I used audio downmixing to playback those files, but, at least in theory, you can also select HDMI or SPDIF pass-through if your equipment (TV / Home Theather) supports it.
Finally I’ve played several movies (AVI, MKV, VOB…), they could all play just fine, and I could not notice any audio/video sync issues.
Time to disable Ethernet and connect to my Wi-Fi router to test Wi-Fi performance. I transferred a 278 MB video files between SAMBA and the internal flash, and at first I thought something was wrong with my setup, simply because the transfer took 2:00 (2.32 MB/s), which is must faster than any other mini PCs or set-top box I’ve tried before. The previous record was held by Measy U2C which managed to transfer the same file in 2m46s (1.67MB/s), so that’s a massive 39% improvement over the best device I’ve tested. Just to make sure, I had to try the same test with MK908 again, and it would transfer the files at 1.44MB/s.
I had to try if high bitrate videos could be played smoothly:
big_buck_bunny_1080p_surround.avi (1080p H.264 – 12 Mbps) – OK
hddvd_demo_17.5Mbps_1080p_VC1.mkv (17.5Mbps) – OK
I also tried h264_1080p_hp_4.1_40mbps_birds.mkv for fun, but obviously 40Mbps is just too demanding for Wi-Fi, so after the first few seconds of playback the video became very choppy.
I’m not sure what they have done with Wi-Fi, but they have done it right, and made all other mini PCs and STBs look like junk when it comes to Wi-Fi performance.
G-Box Midnight MX2 Benchmarks
Both Antutu and Quadrant hung the device at start time, so I used the remote to power off and on the media player, and decided to use another benchmark: Nenamark 2. Damn! Same results. OK, I thought, benchmark are not that important since it’s a known platform, but let’s check CPU information, with CPU / RAM / DEVICE identifier. Same result! It looks like this device really does not like to be ask “private questions”. Finally, I was able to run Vellamo benchmark.
Vellamo HTML 5 score (1157) puts it between Sony Tablet S (Nvidia Tegra 2) and Samsung Galaxy S2 (Exynos 4210), which are also devices based on dual core Cortex A9 processor, so this score seems about right.
Inside G-Box Midnight MX2
After removing the four screws at the bottom of the enclosure, we can access at the hardware which is composed of a baseboard (HD18 V2.2) and a CPU board (A13_V1.0). After a quick search, we can find HD18 set-top box based on AMLogic AML8726-M3 which just looks the same, so I assume Matricom, or their manufacturer, used the same baseboard and casing design, and replaced the CPU module with one featuring AML8726-M6.
GBox Midnight MX2 Board (Click to Enlarge)
We’ll find the connectors and components on this side of the board including the 4 USB ports, SPDIF, HDMI, and AV outputs, Ethernet and the Wi-Fi/Bt module (Realtek), the SD card slot, an LED, and the IR sensor. You’ll also notice the heatsink on the processor to help keep the device cool during operation. I could not find connections for the serial console, maybe removing the heatsink would provide access to the right pads. As pointed out in one comment, the 4 pads on the left of the RAM chips could indeed be the UART connection.
On the other side however, there’s not much to see…
G-Box Midnight is one of the best media player I’ve reviewed. During my few hours of testing, it operated smoothly and, benchmark issues put aside, reliably. XBMC is working just fine, and it could play most files I threw at it. The exceptions being some MPEG-2 files with incorrect aspect ratio, Real Video files make XBMC exit, WebM 1080p can’t be played smoothly, and Elephant Dream shows only a black screen. Audio decoding was perfect with all files I tried, and I did not experience any audio/video sync issues. XBMC results are actually very close to what I could achieve with Tronsmart Prometheus, especially since the latest firmware is said to fix audio/video sync issues. Two characteristics make this device stand above the rest:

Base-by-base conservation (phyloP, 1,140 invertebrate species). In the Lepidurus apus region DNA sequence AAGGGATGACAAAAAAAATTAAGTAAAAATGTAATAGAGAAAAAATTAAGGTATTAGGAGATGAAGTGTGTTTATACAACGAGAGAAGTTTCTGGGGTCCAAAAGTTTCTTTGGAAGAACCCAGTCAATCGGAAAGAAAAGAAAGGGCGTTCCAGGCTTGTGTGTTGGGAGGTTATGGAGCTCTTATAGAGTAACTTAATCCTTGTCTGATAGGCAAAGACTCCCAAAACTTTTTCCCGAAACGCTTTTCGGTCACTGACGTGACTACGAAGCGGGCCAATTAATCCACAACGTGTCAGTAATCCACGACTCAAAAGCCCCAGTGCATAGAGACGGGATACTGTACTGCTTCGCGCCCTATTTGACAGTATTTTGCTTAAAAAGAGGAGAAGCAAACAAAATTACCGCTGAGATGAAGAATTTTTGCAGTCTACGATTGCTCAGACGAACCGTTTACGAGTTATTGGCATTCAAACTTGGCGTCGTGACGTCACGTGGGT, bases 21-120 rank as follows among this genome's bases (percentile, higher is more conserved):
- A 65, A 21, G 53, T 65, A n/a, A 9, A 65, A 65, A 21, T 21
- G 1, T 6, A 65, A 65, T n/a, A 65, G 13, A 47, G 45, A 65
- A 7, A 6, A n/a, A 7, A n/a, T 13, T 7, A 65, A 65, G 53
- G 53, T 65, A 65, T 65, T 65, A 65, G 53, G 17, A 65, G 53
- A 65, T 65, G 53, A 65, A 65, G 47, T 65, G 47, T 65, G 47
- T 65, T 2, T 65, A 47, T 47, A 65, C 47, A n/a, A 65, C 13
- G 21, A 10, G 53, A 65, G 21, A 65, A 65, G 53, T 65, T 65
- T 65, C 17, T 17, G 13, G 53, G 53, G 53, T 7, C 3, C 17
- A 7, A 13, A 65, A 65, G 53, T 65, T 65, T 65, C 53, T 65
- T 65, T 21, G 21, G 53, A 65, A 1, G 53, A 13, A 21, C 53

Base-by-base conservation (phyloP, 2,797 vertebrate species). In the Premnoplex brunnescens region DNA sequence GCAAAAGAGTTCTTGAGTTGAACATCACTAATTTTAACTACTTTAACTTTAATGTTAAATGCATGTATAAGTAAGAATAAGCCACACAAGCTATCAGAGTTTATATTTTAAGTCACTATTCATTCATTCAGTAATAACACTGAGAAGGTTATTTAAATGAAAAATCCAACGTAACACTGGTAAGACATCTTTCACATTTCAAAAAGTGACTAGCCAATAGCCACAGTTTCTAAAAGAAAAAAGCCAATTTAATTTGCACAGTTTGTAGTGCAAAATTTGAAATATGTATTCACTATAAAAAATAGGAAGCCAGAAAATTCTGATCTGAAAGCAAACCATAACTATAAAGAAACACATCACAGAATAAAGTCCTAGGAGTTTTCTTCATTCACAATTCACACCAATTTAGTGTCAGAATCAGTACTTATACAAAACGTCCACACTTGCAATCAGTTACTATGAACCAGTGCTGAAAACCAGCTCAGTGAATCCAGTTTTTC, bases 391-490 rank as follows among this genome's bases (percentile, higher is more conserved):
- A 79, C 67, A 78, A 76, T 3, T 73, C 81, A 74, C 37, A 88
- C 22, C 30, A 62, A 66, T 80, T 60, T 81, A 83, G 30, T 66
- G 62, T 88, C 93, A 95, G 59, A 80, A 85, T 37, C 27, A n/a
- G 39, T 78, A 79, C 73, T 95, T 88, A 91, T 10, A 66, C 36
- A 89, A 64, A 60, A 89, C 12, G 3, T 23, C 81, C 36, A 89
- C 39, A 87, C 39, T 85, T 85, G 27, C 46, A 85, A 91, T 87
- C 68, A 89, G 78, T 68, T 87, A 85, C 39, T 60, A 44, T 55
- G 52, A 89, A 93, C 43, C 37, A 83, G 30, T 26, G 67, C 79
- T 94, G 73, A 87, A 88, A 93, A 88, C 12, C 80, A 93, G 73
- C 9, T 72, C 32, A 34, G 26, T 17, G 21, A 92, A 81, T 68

OTA Updates – Not available on any other media players or mini PCs I’ve used. I haven’t been able to try it as there’s no update available right now.
Wi-Fi performance – 40% to 100% performance improvement over the competition.
If you’re going to use this device mostly a a media player, the remote control is really nice to have, as you can just use it as a normal set-top box, with little things like a play/pause button not available with other devices. Real power off is also a positive as it’s not seen in most other devices. However, to use any other Android apps, just get yourself another input device (keyboard, mouse or “fly mouse”) for your own sanity.
The only major problem I encountered is that composite and component outputs do not work at all with my TV, so I don’t know if I have a defective unit, or it’s due to a firmware issue. There are also new things I’d like to be implemented like multi-user supports which is supposed to be implemented in Android 4.2, and a Miracast Display support in order to use your Miracast Certified tablet or smartphone as a Miracast Source.
Even though XBMC works very well in Android now, some of you may still prefer having XBMC running in Linux, and it’s likely we’ll eventually see builds for the G-Box Midnight MX2, as the community provided those for the first generation G-Box Midnight. You may have to be patient though.
Since the beginning of the year, we’ve started to see more and more Android media player with a camera that can be apposed on top of your TV such as the Archos TV Connect. Let’s call them “Android-on-TV” boxes / media players. Several Chinese manufacturers are also selling this type of device, but none of them have brand recognition in the West. TP-Link, however, is relatively well known for its cheap routers, and the company has introduced the TPmini powered by a dual core processor with 1GB RAM, 4GB flash, and a 2.0MP camera.
Here are the specs of the device:
SoC – Dual core ARM Cortex-A9 processor @ 1.6 GHz + Quad core ARM Mali 400 GPU (They did not say, but it looks like Rockchip RK3066 to me)